### Concept of Arithmetic Progression / Introduction to Arithmetic Progression / Basics of Arithmetic Progression

**Tags:**Definition^{th}standard**,**Arithmetic Progression Exercise, Practice Pages and Worksheet PDF for class 10, what is a sequence? Define common difference, General term, nth term for grade 10, How to find “d” using any two consecutive terms for class X, Introduction to Arithmetic SequencesArithmetic Progressions

**Introduction**We have observed many things in nature that follow a certain pattern, such as the holes of a honeycomb, the grains on a maize cob, the spirals on a pineapple etc.

We often observe interesting patterns of numbers in which quantity increases or decreases progressively in our day-to-day life. Some such examples are

**Example 1:**Ria applied for a job and got selected. She has been offered a job with a starting monthly salary of rupees 10,000 with an annual increment of rupees 1000 in her salary. Her salary (in rupees) for the 1st, 2nd, 3^{rd}…… years will be respectively.10,000, 11,000, 12,000, and so on

**Example 2:**In a saving scheme the amount becomes 2 times of itself after every 3 years. The maturity amount (in rupees) of an investment of rupees 10,000 after 3, 6, 9 and 12 years will be, respectively: 20,000, 40,000, 80,000, and so onIn the examples above, we observed that the succeeding terms are obtained by adding a fixed number in the first example and by multiplying with a fixed number in the second example. These patterns are generally known as

__sequences__.**Therefore,**a**sequence**is an arrangement of numbers in a definite order according to some rule.__Example:__2, 4, 6, 8, 10… Here numbers are even natural number.Now we will study a particular type of sequences which are known as

__arithmetic progressions__.**Arithmetic Progression:**An arithmetic progression is a list of numbers in which each term is obtained by adding a fixed number to the preceding term except the first term.**Example 1:**-3, -2, -1, 0 …..Each of the numbers in the list is called a

**term**. We denote the terms of a sequence by**a**….etc. or_{1}, a_{2}, a_{3}**x**…etc. Here, the_{1}, x_{2}, x_{3}__subscripts denote the positions__of the terms. The__first term__of the A.P is denoted by**a**and the number at the second place is called the_{1}__second term__and is denoted by**a**and so on. In general, the number at the nth place is called the_{2}__nth term__of the sequence and is denoted by**a**. The term is called the_{n}__general term__of the sequence. In the above example a_{1 }(first term) = -3, a_{2 }(second term) = -2, a_{3}(third term) = -1, a_{4}(fourth term) = 0, and so on.Each term is obtained by adding a

__fixed number__except first term. Here in the above example each term is obtained by adding 1 to the term preceding it. And we can write the other next term by adding same fixed number. This fixed number is called the**common difference**of the A.P (Arithmetic Progression). It can be__positive, negative or zero__. Remember that we can find**d**using any two consecutive terms, once we know that the numbers are in AP. In the above example**d**= a_{n}–a_{n-1}(difference between the next term and previous term of the A.P.) i.e. a_{2}– a_{1 }=_{ }-2 – (-3) = 1**Example 2:**Let us consider the sequence of even natural numbers 2, 4, 6, 8, 10 …..Here we have,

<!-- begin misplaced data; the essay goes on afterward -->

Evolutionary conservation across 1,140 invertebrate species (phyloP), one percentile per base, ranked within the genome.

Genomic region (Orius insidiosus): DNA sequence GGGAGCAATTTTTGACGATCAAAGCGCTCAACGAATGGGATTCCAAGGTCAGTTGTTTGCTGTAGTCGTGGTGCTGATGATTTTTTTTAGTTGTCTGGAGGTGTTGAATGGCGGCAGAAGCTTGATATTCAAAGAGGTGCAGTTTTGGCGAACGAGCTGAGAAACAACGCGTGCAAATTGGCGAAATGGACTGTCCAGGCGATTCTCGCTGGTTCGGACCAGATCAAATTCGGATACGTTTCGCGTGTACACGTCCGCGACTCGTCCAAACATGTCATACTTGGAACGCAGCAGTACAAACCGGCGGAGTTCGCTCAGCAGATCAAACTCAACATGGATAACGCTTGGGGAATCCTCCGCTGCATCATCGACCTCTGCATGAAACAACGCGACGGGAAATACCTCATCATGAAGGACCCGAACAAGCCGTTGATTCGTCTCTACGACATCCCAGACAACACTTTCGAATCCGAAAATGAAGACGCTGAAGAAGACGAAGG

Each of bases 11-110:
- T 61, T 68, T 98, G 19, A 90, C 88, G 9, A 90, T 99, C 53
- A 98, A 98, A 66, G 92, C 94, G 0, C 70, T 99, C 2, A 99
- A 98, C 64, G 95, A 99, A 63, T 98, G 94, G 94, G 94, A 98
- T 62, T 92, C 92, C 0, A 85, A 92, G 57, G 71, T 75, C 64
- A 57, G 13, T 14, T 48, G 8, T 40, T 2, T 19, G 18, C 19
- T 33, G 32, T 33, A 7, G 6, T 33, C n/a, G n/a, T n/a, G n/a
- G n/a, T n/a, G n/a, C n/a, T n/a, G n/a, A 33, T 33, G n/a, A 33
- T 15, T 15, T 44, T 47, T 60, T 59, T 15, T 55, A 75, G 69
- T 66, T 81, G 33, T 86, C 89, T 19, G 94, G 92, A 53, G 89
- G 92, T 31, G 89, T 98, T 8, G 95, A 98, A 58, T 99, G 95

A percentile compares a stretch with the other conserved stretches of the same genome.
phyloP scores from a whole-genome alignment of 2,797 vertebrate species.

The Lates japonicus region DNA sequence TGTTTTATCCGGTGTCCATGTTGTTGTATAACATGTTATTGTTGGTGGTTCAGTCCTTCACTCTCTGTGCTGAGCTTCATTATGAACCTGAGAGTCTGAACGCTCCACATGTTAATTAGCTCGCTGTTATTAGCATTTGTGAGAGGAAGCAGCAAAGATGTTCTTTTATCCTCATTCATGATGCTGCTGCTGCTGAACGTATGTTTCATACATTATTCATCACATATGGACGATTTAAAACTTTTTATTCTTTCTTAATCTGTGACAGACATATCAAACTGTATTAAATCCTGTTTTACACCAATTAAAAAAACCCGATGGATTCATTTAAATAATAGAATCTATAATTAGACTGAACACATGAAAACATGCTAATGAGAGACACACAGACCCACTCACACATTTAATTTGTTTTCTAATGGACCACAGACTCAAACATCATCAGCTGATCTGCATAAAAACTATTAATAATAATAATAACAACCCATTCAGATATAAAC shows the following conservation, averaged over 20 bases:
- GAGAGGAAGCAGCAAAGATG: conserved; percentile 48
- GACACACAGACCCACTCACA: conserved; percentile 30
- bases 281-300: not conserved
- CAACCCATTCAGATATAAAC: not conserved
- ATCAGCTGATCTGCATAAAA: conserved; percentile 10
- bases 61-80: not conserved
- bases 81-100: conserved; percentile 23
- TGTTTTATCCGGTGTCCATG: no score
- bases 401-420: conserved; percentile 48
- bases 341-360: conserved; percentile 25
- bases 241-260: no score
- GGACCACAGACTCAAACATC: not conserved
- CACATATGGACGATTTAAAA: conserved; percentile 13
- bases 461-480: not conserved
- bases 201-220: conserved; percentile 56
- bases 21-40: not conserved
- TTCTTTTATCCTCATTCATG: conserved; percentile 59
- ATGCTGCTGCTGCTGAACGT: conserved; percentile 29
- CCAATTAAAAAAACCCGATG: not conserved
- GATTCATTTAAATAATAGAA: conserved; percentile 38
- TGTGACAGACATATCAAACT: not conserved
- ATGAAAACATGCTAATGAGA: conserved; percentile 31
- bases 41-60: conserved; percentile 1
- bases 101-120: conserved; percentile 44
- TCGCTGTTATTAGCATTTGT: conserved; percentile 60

**a**(first term) = 2 = 2x_{1}**1****a**(second term) = 4 = 2x_{2}**2****a**(third term) = 6 = 2x_{3}**3****a**(fourth term) = 8 = 2x_{4}**4****a**(fifth term) = 10 = 2x_{5}**5**and so on.It is evident from this that

**a**_{n}_{ }(nth term) = 2x**n**= 2**n**(where n = 1, 2, 3…..)^{}**Example 3:**Let us now consider the sequence of squares of natural numbers i.e., 1, 4, 9, 16, 25 ……Here we have,

**a**(first term) = 1 =_{1}**1**^{2}**a**(second term) = 4 =_{2}**2**^{2}**a**(third term) = 9 =_{3}**3**^{2}**a**(fourth term) = 16 =_{4}**4**^{2}**a**(fifth term) = 25 =_{5}**5**^{2}and so on.It is evident from this that

**a**_{n}_{ }(nth term) =**n**^{2 }(where n = 1, 2, 3…..)^{}**Example 4:**Let us study the sequence of odd natural numbers i.e., 1, 3, 5, 7, 9 ….Here we have,

**a**(first term) = 1 = 2x_{1}**1**-1**a**(second term) = 3 = 2x_{2}**2**-1**a**(third term) = 5 = 2x_{3}**3**-1**a**(fourth term) = 7 = 2x_{4}**4**-1**a**(fifth term) = 9 = 2x_{5}**5**-1 and so on.It is evident from this that

**a**_{n}_{ }(nth term) = 2x**n**-1 = 2n-1 (where n = 1, 2, 3…..)^{}We can also describe a sequence by writing the

__algebraic formula for its nth term or general term.__In some cases, the terms of the sequence do not follow some fixed pattern but they are generated by some__recursive relation__.**Example 5:**Consider for instance, the sequence, 1, 2, 3, 5, 8 …..Here we have,

**a**(first term) = 1_{1}**a**(second term) = 2_{2}**a**(third term) = 2 = 1+2 = a_{3}_{1}+ a_{2}**a**(fourth term) = 3 = 1+3 = a_{4}_{2}+ a_{3}**a**(fifth term) = 5 = 2+3 = a_{5}_{3}+a_{4}and so on.It is evident from this that

**a**_{n}_{ }(nth term) = a_{n-1 }+ a_{n-2 }for n>2**Example 6:**For the AP: 3, 1, -1, -3…. write the first term a_{1}and the common difference d.Here, first term (

**a**) = 3_{1}Common difference (

**d**) = a_{n}–a_{n-1}= a

_{2}– a_{1}= 1-3

= -2

**Example 7:**Is 4, 10, 16, 22 ….an A.P? If they form an A.P, write the next two terms.Here,

**d**= a_{2}– a_{1}= 10 – 4 = 6**d**= a_{3}– a_{2}= 16 – 10 = 6**d**= a_{4}– a_{3}= 22 – 16 = 6We can see that all the value of common difference is fixed or equal.

Hence, 4, 10, 16, 22….an A.P and next two terms are 22 + 6 = 28 and 28 + 6 = 32.

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